I agonized for a few days before finally writing down my thoughts on the issue of President Duterte’s statements on religion which drew flak from many Christian believers, even from his supporters and political allies.
The reason for my aimlessness was that I felt I did not have any moral authority to speak on the matter as I am not as religious as other believers, although I am a believer in Christ and over the years have been grounded in faith.
I am also aware that engaging in religious debates often results in more disagreements and even troubles.
I was born into a Roman Catholic family but became “born again” while attending college at the University of the Philippines-Diliman at a time when the born-again movements were very strong.
But because I was born in a peaceful and loving Catholic family and community that helped rear me, I continued up to this day to love, respect and support the Catholic Church and its people.
On some occasions, I still hear mass, although I have discontinued some practices and rites.
The President’s words came as a wake-up call on believers like me who are not as vocal and articulate about our faith, the reason why we fail to convince others of the existence not of God the Creator but of His presence in our lives.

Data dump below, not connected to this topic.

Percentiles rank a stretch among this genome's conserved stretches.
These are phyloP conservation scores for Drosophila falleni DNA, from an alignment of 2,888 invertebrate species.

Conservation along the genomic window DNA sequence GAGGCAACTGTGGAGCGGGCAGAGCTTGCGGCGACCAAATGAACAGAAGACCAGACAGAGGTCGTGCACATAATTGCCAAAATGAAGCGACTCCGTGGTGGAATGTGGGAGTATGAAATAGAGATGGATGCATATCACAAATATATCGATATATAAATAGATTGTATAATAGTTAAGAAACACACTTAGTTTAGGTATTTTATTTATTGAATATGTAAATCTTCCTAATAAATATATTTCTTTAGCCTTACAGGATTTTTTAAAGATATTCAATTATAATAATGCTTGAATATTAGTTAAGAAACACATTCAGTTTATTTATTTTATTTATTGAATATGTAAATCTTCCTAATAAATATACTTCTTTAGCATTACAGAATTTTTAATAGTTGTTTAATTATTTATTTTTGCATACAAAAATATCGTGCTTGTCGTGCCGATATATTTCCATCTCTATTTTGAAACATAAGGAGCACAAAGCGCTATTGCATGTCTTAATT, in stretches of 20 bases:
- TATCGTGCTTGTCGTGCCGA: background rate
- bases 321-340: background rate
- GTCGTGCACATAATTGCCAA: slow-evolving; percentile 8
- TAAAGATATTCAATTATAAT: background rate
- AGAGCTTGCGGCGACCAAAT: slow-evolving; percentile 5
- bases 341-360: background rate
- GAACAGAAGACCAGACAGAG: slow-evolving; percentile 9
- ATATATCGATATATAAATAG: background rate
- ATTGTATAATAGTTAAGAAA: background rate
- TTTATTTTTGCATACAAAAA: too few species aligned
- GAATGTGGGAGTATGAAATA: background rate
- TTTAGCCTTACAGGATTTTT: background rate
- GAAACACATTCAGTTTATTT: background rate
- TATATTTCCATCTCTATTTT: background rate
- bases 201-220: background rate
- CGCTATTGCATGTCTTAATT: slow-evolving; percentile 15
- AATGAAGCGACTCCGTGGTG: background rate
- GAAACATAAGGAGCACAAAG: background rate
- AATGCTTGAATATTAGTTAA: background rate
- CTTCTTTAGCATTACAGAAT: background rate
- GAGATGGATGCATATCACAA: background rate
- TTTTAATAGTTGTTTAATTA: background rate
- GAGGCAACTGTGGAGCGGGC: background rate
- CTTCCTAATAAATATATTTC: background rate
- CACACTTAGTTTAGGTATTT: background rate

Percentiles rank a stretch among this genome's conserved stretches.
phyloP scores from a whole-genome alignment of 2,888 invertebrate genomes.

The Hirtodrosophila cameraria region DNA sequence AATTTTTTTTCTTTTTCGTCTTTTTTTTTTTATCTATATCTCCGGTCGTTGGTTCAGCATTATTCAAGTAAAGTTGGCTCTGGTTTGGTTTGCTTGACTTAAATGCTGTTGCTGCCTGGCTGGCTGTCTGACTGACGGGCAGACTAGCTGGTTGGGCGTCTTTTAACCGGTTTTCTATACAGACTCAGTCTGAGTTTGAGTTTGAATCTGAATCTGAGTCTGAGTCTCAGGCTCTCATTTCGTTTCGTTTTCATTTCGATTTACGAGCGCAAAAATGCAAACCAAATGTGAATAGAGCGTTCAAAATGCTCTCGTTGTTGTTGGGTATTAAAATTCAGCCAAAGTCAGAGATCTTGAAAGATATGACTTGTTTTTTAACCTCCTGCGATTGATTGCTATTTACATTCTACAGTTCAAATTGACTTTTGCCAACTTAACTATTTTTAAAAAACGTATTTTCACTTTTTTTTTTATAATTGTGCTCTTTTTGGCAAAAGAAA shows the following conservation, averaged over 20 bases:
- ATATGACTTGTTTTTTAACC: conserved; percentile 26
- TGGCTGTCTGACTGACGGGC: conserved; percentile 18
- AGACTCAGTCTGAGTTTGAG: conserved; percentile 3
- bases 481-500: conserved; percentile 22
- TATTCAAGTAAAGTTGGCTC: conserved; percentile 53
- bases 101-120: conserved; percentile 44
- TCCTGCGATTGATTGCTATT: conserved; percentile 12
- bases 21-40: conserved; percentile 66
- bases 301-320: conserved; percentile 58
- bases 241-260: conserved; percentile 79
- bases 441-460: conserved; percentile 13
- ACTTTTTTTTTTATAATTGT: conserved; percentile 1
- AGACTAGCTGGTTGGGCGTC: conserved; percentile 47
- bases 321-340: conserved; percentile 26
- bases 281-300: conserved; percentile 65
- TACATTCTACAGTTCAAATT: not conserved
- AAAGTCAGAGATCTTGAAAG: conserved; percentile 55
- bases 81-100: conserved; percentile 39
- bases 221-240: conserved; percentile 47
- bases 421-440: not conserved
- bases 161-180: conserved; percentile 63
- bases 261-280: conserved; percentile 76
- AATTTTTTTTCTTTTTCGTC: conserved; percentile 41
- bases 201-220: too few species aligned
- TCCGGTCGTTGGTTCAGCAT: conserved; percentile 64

True believers in the faith have reason to feel disappointed by the President’s statements.
We cannot blame Church leaders if they point out to him that he has erred in hurting the sensitivities of many Filipinos–especially in a predominantly Christian country like ours– because it is their responsibility to do so.
But I am certain that there are many of his Christian supporters and even government appointees who are as hurt as any other believer by his statements about religion but could not articulate their feelings to avoid generating disagreements and emotional discomfort.
Touching the President’s heart could best be done as by acts of love. Christians are duty-bound to, among others, preach the gospel to everyone in the world, help a fellow believer get back on the right path, do what is good because of God’s grace and defend others in need.
Personally, the President’s statements gave me reason to ponder and strengthen my belief; in fact, the weekend was spent soul-searching and reconnecting with God.
The President’s meeting with the CBCP last Monday would enable them to collectively engage in a bold, courageous and truthful dialogue and to candidly confront their many disagreements.
As a Christian, I pray that the Christian churches and the President engage one another intelligently and effectively, be open to confronting uncomfortable truths and finally reach an understanding and, hopefully, reconciliation.
– BEEN THERE, DONE THAT NI CODILLA